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Severe Facial Pain as a Symptom of Multiple Sclerosis

Trigeminal Neuralgia or Tic Doloreux and MS


Updated May 20, 2014

Trigeminal Neuralgia and MS
David De LossyCollection/Digital Vision/Getty Images

Trigeminal neuralgia has to be one of the worst symptoms that people with multiple sclerosis (MS) experience. A couple of readers have written to me about this symptom and said that there were no words to describe the intensity of their pain. It is one of the types of pain described as “neurogenic pain” or “primary pain,” meaning it is the direct result of the disease process of multiple sclerosis, caused by demyelination and lesions on specific nerves.

What Does It Feel Like?

Trigeminal neuralgia, often called tic doloureux (French for “painful twitch”), is perhaps the most intensely painful MS-related symptom. It can be described most commonly as:
  • occurring in the lower part of the face (often triggered by chewing, drinking or brushing one’s teeth)
  • intense, sharp pain
  • like an electrical jolt
  • usually the most intense pain is short-lived (from a few seconds to up to two minutes), but can result in a more constant burning or aching

However, it should be noted that it can also have the following characteristics:

  • extending as far as the ear, and often mistaken for the pain of an ear infection
  • can be triggered by loud sounds

How Common Is It?

Trigeminal neuralgia is fairly rare, with only 4% of people with MS experiencing this kind of pain. However, people with MS are 400 times more likely than the general population to have an episode of trigeminal neuralgia.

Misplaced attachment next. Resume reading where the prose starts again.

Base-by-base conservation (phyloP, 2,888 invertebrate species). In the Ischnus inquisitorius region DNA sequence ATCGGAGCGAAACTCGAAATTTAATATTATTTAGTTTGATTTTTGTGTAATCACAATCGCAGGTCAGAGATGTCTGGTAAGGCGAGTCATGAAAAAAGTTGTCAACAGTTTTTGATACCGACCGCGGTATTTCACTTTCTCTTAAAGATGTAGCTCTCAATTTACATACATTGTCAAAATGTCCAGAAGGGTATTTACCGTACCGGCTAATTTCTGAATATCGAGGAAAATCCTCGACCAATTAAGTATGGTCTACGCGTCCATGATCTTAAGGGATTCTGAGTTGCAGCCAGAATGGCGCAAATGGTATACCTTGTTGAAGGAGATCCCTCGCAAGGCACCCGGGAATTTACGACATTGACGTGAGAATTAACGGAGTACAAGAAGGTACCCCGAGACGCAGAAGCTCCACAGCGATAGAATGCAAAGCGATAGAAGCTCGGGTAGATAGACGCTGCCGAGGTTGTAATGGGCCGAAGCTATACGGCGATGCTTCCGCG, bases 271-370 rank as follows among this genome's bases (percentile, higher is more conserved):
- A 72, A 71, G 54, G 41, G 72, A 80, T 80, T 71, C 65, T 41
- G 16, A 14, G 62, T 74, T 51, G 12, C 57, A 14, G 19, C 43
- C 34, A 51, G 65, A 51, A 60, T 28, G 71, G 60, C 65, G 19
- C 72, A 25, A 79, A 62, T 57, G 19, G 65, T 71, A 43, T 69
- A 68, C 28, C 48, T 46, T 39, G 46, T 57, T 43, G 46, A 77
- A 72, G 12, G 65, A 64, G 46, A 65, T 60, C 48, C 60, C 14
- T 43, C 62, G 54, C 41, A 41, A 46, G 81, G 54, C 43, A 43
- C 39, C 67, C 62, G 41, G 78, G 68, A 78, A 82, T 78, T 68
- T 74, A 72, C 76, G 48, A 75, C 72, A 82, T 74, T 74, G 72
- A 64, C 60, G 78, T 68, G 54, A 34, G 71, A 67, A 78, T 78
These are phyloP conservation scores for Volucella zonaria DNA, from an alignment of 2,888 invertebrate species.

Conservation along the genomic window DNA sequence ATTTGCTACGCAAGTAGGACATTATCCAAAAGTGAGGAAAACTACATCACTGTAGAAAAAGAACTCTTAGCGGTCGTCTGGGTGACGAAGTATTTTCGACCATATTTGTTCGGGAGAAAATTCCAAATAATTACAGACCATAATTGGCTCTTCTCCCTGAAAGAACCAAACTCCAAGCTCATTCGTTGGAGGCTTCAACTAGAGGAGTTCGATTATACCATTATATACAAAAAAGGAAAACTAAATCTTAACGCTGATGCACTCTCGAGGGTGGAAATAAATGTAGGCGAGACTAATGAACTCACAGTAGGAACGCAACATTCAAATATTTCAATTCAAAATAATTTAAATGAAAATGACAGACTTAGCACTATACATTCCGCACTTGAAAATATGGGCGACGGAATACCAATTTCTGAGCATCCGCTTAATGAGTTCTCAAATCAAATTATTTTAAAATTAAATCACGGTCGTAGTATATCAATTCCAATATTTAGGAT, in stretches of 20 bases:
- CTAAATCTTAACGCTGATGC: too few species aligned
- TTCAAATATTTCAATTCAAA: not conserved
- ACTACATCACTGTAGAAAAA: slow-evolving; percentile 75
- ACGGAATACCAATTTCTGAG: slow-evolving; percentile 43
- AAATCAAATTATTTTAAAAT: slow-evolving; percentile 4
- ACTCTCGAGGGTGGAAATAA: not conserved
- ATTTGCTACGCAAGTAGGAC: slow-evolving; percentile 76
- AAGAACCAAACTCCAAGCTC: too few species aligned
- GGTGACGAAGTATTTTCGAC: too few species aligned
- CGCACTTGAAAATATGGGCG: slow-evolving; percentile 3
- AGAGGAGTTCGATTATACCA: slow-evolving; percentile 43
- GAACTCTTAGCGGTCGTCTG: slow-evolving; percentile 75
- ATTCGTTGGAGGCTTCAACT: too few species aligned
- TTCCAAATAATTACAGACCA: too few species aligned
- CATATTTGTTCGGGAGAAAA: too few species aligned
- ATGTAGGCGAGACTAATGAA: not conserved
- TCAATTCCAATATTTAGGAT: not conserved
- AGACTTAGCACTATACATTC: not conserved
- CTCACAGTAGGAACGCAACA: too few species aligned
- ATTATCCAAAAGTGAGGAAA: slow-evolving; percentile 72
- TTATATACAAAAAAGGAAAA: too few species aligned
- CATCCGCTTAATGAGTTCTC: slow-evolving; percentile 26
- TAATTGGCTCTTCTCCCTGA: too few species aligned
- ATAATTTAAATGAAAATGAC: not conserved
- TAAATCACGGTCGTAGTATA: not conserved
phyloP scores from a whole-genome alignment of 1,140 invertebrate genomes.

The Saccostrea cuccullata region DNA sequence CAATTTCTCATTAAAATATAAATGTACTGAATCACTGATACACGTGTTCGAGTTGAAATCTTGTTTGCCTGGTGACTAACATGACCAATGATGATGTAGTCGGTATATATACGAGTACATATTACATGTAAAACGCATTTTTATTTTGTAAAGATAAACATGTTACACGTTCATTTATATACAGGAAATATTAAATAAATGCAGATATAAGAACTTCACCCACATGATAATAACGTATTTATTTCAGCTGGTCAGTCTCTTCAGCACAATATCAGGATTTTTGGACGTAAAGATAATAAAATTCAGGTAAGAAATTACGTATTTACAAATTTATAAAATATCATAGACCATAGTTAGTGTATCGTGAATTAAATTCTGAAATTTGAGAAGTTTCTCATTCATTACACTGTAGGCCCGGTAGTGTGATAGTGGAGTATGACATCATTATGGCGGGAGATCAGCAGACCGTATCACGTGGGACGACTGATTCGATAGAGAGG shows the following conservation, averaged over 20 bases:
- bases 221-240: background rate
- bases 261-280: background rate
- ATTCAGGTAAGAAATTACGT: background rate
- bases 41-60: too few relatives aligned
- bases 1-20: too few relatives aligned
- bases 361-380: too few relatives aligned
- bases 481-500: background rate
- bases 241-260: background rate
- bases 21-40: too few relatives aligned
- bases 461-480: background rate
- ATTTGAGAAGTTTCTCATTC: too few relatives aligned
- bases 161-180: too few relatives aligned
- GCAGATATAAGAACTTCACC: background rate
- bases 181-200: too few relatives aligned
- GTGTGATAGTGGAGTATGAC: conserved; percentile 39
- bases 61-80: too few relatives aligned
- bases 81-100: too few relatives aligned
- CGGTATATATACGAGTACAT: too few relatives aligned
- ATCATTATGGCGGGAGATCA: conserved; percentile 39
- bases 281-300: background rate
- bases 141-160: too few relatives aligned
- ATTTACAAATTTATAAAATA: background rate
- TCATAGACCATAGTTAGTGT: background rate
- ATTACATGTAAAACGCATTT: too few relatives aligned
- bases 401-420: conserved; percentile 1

What Causes It?

Trigeminal neuralgia pain can be brought on by chewing or touch. It is caused by lesions on the trigeminal nerve, which is also called the fifth cranial nerve. (The 12 cranial nerves emerge directly from the brain instead of from the spinal cord.) The trigeminal nerve controls the muscles needed for chewing, and is responsible for most facial sensation.

How Severe Can It Get?

Trigeminal neuralgia can get so severe and so distressing that it can require hospitalization and intravenous painkillers. It can interfere with a person’s intake of food and fluids and require that these also be supplemented intravenously. Some people may require surgery for this symptom. However, it is rare that it ever gets this severe.

Due to the intensity of this symptom, anxiety and fear about the possibility of it recurring can cause unnecessary suffering and interfere with daily life, even when the symptom is not present.

Additional Points/Information

Tends To Be Episodic: Each “bout” with trigeminal neuralgia usually lasts a couple of weeks. However, this symptom tends to recur and can happen as often as every couple of months. Some people will go years between episodes of this symptom. Unfortunately, as time passes, time between episodes gets shorter.

Hold Off On the Root Canals: Given the location and nature of the pain associated with trigeminal neuralgia, it is often mistaken for dental pain. This could lead to unnecessary (and irreversible) procedures like tooth extractions, root canals and even procedures to reposition the jaw. Make sure that you see your neurologist if you are experiencing this kind of pain, especially before undergoing any kind of drastic dental work.

Appears Early: Trigeminal neuralgia tends to be one of the first symptoms of multiple sclerosis for those who experience it.


Turkington, C. and Hooper, K. The A to Z of Multiple Sclerosis. Entry on “trigeminal neuralgia.” New York: Checkmark Books, 2005.

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